The Illinois Supreme Court’s recent decision in Rosenbach v. Six Flags Entertainment Corp. is a blow to businesses that collect biometric information and identifiers (biometric data), and will likely lead to a flood of litigation under Illinois’ Biometric Information Privacy Act (BIPA). The decision, which was handed down on January 25, 2019, held that plaintiffs are not required to demonstrate actual injury to pursue a claim for violation of the BIPA.
The BIPA addresses the collection and storage of biometric data by private entities. The Act requires that these entities:
a) Develop a written policy concerning the storage and destruction of biometricdata;
b) Provide notice and obtain consent from an individual to collect biometric data;
c) May not sell, lease, trade, or otherwise profit from the biometric data;
d) May not disclose biometric data without consent, or under certain specified circumstances; and
e) Must safely store, transmit and protect biometric data.
Read our previous blog on this topic to learn more details about the Illinois BIPA requirements on businesses.
BIPA Provides a Private Right of Action for Violations of the Act
In Rosenbach, Stacy Rosenbach, on behalf of her son (Plaintiff), sued Six Flags Entertainment Corp. for various violations of BIPA that occurred at its Six Flags Great America amusement park in Gurnee, Illinois. Rosenbach alleged that Six Flags violated BIPA during the process of selling her son a season pass to its amusement park by collecting biometric information from him without notifying him that this information was being collected or stored, without notifying him of the purpose for which the information was collected or how it would be stored, and without obtaining written authorization to collect the information. Six Flags sought dismissal of the suit on numerous grounds, including that Plaintiff had suffered no actual injury and therefore lacked standing to sue.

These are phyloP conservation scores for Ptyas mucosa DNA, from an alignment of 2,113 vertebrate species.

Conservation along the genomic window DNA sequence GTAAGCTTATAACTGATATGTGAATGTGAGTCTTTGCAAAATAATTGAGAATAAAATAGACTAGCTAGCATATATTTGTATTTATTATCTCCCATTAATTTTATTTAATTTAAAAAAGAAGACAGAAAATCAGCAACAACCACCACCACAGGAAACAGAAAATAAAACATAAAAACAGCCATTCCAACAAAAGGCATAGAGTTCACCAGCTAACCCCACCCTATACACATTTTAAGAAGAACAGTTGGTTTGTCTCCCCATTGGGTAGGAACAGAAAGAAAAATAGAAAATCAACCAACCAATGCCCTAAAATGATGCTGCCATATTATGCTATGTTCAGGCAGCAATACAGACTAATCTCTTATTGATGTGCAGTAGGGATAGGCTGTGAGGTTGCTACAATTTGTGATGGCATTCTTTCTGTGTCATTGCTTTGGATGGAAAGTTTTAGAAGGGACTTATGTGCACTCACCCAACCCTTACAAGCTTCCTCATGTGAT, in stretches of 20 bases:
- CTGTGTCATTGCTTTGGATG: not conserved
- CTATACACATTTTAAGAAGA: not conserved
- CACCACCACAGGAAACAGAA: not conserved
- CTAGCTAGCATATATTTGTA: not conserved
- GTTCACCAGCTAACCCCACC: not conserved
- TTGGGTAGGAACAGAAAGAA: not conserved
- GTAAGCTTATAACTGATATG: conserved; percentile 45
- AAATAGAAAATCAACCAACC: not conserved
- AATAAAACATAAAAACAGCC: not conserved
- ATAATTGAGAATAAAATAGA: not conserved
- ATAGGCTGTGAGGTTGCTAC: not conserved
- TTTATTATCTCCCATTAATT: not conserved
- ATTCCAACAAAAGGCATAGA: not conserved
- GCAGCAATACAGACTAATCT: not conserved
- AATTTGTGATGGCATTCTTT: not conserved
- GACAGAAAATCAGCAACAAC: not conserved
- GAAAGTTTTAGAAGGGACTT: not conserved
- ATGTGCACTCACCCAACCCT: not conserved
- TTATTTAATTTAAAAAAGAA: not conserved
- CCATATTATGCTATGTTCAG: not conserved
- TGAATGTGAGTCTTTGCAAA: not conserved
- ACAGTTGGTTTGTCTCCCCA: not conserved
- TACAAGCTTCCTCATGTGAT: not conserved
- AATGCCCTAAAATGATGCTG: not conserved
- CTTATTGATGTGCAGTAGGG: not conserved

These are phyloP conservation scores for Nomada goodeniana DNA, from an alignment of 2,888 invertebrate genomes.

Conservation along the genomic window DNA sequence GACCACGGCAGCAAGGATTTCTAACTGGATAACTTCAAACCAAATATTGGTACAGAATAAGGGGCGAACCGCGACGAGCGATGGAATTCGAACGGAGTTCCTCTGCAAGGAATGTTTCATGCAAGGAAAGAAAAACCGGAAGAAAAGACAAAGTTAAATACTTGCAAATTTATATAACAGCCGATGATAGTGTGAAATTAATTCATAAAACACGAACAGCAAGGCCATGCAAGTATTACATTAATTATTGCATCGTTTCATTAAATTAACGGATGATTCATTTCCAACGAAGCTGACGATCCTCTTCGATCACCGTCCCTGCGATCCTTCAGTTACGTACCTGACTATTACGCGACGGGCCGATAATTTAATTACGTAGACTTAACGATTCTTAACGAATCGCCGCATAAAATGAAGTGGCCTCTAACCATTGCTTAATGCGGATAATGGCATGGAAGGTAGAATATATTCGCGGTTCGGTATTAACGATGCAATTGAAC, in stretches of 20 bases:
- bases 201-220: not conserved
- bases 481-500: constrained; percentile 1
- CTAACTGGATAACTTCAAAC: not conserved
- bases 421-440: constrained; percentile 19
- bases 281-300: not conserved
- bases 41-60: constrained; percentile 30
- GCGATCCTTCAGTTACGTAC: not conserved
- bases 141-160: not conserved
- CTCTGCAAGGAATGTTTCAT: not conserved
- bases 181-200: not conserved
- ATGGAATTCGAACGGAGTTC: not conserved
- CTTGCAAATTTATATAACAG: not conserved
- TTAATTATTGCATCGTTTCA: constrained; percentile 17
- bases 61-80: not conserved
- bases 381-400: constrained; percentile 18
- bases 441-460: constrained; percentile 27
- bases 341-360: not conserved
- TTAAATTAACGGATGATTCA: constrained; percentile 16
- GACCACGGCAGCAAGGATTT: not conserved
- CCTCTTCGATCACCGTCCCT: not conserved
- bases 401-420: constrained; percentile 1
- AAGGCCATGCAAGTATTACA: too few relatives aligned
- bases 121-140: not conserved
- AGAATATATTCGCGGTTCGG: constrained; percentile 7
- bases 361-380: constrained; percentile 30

Whether an individual must suffer some actual harm, apart from the statutory violation of BIPA itself, to sue under the Act, is the issue that was addressed by the Illinois Supreme Court. The Court analyzed the plain meaning of the statute, along with the intent of the legislature, and held that a statutory violation alone was sufficient to sue under BIPA.
How Does this Decision Impact Illinois Businesses and Lead to an Increase in BIPA Litigation?
This decision is important for businesses operating in Illinois in a couple of ways.
- First, the decision will likely lead to an increase in BIPA litigation now that it is settled that plaintiffs do not need to demonstrate actual injury to pursue their claims.
- Second, it should lead to an increased focus on BIPA compliance for private entities that are subject to BIPA. Violations of BIPA can result in liquidated damages, attorneys’ fees and costs, as well as injunctive relief, all of which are avoidable by diligently complying with the Act.
If you have additional questions regarding BIPA litigation and/or BIPA compliance contact Tim Hayes at McKenna Storer. Tim Hayes devotes his practice to helping businesses anticipate or address data security and privacy matters.